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Brain. 1997 May;120 ( Pt 5):839-53.

Comparison of activation of corticospinal neurons and spinal motor neurons by magnetic and electrical transcranial stimulation in the lumbosacral cord of the anaesthetized monkey.

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  • 1Department of Anatomy, Cambridge University, UK.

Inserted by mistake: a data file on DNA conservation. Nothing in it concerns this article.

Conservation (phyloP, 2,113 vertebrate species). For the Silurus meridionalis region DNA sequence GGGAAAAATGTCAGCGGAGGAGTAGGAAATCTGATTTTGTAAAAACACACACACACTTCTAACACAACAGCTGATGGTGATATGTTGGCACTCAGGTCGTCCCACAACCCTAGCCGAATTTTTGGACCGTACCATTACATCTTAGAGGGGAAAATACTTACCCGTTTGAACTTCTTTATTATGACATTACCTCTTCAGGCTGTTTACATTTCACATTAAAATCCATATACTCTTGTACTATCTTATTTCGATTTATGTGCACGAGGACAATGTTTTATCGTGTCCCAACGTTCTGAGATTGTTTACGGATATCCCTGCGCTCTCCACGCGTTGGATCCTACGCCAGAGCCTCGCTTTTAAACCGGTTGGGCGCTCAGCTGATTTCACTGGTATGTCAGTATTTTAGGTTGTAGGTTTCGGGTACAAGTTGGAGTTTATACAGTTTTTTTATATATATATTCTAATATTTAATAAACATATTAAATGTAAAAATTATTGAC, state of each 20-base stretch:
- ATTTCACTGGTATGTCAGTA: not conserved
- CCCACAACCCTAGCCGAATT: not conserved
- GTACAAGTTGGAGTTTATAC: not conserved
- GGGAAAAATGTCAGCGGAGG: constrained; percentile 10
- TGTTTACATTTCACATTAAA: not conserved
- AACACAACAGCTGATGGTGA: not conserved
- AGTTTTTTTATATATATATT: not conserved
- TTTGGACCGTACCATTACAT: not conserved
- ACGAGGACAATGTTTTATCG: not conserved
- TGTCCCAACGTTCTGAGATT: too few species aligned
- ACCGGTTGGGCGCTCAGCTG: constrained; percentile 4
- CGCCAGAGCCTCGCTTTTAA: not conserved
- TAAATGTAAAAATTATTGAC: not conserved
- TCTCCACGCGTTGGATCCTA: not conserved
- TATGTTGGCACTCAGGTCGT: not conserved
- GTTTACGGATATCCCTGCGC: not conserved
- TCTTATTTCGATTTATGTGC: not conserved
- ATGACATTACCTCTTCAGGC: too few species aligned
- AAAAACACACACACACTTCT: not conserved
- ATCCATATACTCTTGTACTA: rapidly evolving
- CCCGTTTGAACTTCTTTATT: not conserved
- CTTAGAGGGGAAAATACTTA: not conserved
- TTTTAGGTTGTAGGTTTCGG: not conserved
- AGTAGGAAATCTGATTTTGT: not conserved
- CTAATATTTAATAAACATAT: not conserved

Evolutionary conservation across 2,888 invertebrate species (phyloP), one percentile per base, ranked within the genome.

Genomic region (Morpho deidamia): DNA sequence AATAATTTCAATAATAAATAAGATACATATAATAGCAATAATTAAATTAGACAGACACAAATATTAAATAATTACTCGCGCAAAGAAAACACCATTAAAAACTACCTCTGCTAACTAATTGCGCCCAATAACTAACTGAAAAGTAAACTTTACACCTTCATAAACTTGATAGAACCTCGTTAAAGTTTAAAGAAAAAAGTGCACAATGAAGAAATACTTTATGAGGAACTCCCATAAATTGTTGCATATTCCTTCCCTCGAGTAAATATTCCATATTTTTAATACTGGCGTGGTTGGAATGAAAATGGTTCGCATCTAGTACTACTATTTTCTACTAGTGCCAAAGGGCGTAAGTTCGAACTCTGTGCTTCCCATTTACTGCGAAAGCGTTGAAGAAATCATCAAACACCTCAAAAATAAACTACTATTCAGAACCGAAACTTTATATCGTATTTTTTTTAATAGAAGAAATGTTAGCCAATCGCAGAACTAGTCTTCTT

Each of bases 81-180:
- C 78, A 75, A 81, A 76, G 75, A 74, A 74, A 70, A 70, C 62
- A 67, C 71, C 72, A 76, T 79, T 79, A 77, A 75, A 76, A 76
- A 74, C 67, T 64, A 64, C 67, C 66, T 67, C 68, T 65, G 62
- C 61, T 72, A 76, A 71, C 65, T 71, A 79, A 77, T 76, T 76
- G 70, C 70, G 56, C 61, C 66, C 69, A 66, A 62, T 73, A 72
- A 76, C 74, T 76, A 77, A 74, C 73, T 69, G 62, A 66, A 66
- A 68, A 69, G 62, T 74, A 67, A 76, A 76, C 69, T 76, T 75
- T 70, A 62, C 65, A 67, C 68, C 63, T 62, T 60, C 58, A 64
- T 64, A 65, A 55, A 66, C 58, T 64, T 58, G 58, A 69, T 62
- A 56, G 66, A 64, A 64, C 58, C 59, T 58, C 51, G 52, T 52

To illuminate the action of non-invasive stimuli on the human cerebral cortex, responses of corticospinal axons and of plantar alpha-motor neurons following transcranial magnetic (TMS) and electrical stimulation (TES) were recorded in the lumbosacral cord in the anaesthetized macaque monkey. A round coil was used for TMS, and the anode was located at the vertex for TES. The responses of 175 identified corticospinal axons (conduction velocities of 24-95 m/s) were recorded from the lateral corticospinal tract at the T12-L3 spinal level. A single magnetic or electrical stimulus could evoke an early spike corresponding to the direct (D) wave in surface recorded volleys and was termed a D response. In the same axon, up to four further spikes, termed indirect (I) responses, could also be evoked. At a given intensity of stimulation, D responses had clear thresholds and fixed latencies, whereas I responses were labile in both respects. For TMS and TES, the thresholds of both D and I responses were inversely correlated with axonal conduction velocity. For TMS, fast conducting axons (> 75 m/s) had lower thresholds for D responses, while more slowly conducting axons (< 55 m/s) had lower thresholds for I responses. Very few of the axons with a conduction velocity of < 40 m/s (three out of 23) gave a D response to TMS. For TES, the majority of axons had lower thresholds for D responses or a similar threshold for both D and I responses. At threshold, the latencies of D responses evoked by TMS and TES were consistent with activation within the cortex, while TES also excited some corticospinal axons deep to the cortex. At 2.5 times threshold for the D response, TMS still excited axons mostly within the cortex, but with TES the site of activation shifted by as much as 65 mm below the cortex (mode 20 mm). Intracellular responses were recorded in 23 plantar alpha motor neurons supplying intrinsic muscles of the foot. All showed monosynaptic excitatory post-synaptic potentials (EPSPs) to both TMS and TES with no significant differences in the rise times of the evoked EPSPs. At threshold for a surface corticospinal volley, the average EPSP to TES began 0.5 ms earlier than that to TMS, and 1.0 ms earlier at 2.5 times this threshold. The different sites of activation of corticospinal neurons by TMS and TES, as well as the different distribution of D and I responses that they evoke, may both contribute to the differences in the onset latencies of the EMG responses evoked by these methods in human subjects.

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